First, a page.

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SECTION TWO: THE CAMPAIGN
Willie is a lawyer now. And although he remains gullible and politically naive, he has a more cynical attitude toward life than he did before he lost the county treasurer election. For example, he studied long and hard for the bar examination, but when he took the exam, he burst out laughing about the simplicity of "those crappy little questions."
Willie's reaction is not unusual for someone who has spent a long time working toward what seems to be an unreachable goal. Lawyers, he thought, are people who should be expected to answer difficult questions on an examination. The exam did not challenge him. Perhaps he expected too much.
It is worth noting that Willie seems more interested in the social rewards that knowledge can bring (for instance, being a lawyer or a politician) than he is in having knowledge for its own sake. Social approval and recognition are more important to him than intellectual understanding and self-knowledge. In this respect, Jack and Willie are opposites.
One day some fat men in striped pants come in a big car to the farm and ask Willie to run for governor. Already, there are two men in the race-Joe Harrison, popular with city people, and Sam MacMurfee, popular with rural folk. Willie's visitors are from the Harrison camp, but Willie doesn't know it. Because Willie has become something of a folk hero, they hope he can split the MacMurfee vote. He falls for their flattery and begins to think that perhaps he is the state's messiah. After all, the schoolhouse incident was a pretty convincing show that he has a unique relation to God and Destiny. So Willie, with his ideals and fantasies, goes on the campaign trail.
Jack is the Chronicle reporter assigned to Willie's campaign. Night after night, in an adjoining hotel room, he hears Willie polishing his speech. Day after day, he sees the crowds tune Willie out. Willie's speeches are awful. He spews out facts and figures, awkwardly presents issues, and relies on the sayings and sentiments of men long dead. Finally, Jack tells Willie that he isn't gaining supporters because he talks about issues instead of trying to arouse emotions. What does Jack's comment say about his view of the American voter? Do most audiences prefer emotional excitement to information? Are people generally elected to high office on flash and style? After accidentally learning from Sadie Burke that he's been duped, however, Willie does develop flash and style.
Late one evening Sadie, who is Willie's secretary and a spy for the Harrison group, comes into Jack's hotel room while Willie is openly worrying that he's not going to be governor. Thinking that Willie knows he's been framed, Sadie reveals the truth. Further, she calls him a sap and a sucker. Shocked, Willie reaches for Jack's whiskey, takes his first drink of hard stuff, and keeps drinking until he passes out. The next day, at a barbecue, Willie, despite his considerable hangover, gives a barn-burning speech. Speaking from his heart, he excites the crowd by telling them what it's like to be a redneck and to be used because of it. He tells them what a dummy he has been for the Harrison people. Then he throws his factsand-figures speech into the air and resigns from the governor's race in favor of MacMurfee. He says, "Me and the other hicks, we are going to kill Joe Harrison so dead he'll never even run for dog catcher in this state."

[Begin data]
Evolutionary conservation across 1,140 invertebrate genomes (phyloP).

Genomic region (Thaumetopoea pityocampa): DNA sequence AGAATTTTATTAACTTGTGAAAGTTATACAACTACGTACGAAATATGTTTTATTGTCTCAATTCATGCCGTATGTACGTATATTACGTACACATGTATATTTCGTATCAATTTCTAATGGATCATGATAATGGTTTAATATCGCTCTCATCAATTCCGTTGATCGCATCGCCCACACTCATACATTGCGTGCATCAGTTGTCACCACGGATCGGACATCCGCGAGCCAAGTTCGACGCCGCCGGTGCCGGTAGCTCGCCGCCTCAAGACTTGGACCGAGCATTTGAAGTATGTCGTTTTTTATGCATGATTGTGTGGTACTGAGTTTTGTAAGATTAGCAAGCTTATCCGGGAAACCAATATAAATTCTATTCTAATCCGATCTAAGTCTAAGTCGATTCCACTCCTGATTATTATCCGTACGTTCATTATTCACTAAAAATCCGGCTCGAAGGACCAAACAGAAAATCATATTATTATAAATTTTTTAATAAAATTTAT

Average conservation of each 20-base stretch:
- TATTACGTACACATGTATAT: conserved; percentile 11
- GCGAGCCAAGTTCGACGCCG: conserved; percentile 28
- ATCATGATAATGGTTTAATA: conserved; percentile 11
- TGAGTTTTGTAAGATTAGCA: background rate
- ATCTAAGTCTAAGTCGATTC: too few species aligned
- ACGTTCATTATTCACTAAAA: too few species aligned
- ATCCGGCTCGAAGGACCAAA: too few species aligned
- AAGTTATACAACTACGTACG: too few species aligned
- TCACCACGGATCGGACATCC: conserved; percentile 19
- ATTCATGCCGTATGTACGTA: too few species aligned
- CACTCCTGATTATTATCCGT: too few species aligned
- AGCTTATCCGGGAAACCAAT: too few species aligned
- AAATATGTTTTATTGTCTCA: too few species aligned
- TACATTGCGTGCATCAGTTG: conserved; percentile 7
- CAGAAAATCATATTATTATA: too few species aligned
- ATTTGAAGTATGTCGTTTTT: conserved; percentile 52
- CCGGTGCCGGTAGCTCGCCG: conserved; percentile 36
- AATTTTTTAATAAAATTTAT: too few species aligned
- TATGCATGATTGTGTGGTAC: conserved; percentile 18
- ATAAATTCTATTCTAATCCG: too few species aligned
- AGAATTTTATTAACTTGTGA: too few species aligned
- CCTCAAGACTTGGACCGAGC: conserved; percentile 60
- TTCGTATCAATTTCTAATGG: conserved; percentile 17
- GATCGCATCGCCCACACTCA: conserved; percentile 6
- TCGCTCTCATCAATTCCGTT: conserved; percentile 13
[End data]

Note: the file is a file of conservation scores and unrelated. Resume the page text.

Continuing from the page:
And Willie is as good as his word. Using his own money, he travels the state making speeches for MacMurfee. Standing with a thumb in his overall strap, he begins his speeches with "Friends, rednecks, suckers and fellow hicks." Willie has found his own political voice and style. And even though he calls his audience hicks and tells them things they don't want to hear, they listen and vote for MacMurfee. With Willie's energetic support, MacMurfee becomes the next governor.
While MacMurfee is governor, Willie practices law in Mason City. Several of his cases make the state papers, and one, in which he represents an oil company, makes him rich. Then, in 1930, he again runs for governor, and wins. When Willie goes to the capital, he takes with him some of his old enemies-the Harrison people, the most important being Tiny Duffy, one of the fat men who helped to frame Willie. But now Willie wants him around. Why? Well, he tells Jack, Tiny reminds him of something he doesn't ever want to forget: "That when they come to you sweet talking you better not listen to anything they say." Jack, however, thinks that Tiny is there for another reason. He sees Tiny as Willie's "other self," his contemptible and corruptible self.
Some readers think that Robert Penn Warren "was" Jack Burden, that Jack represented Warren's attitude toward the characters and events in the novel. Warren, however, has said that he is all of the characters and continues to be involved in them. To some extent, then, the novel's characters the thoughts, feelings, and attitudes of the author himself.
In a similar fashion, Willie's character can be understood, at least partly, by looking at the people whom he gathers around him. Of course, you learn what Willie is like through his words and actions. But also, by observing his chosen aides and companion-especially Tiny, Sadie, Jack, and, later, Anne Stanton-you learn more about what makes Willie tick. Thus, as you read further, notice the ways in which the other characters provide for Willie a mirror to reflect both admirable and despicable qualities. Also, you might consider to what extent you too surround yourself with people who reflect some of your characteristics-both those that are obvious and others that may be hidden.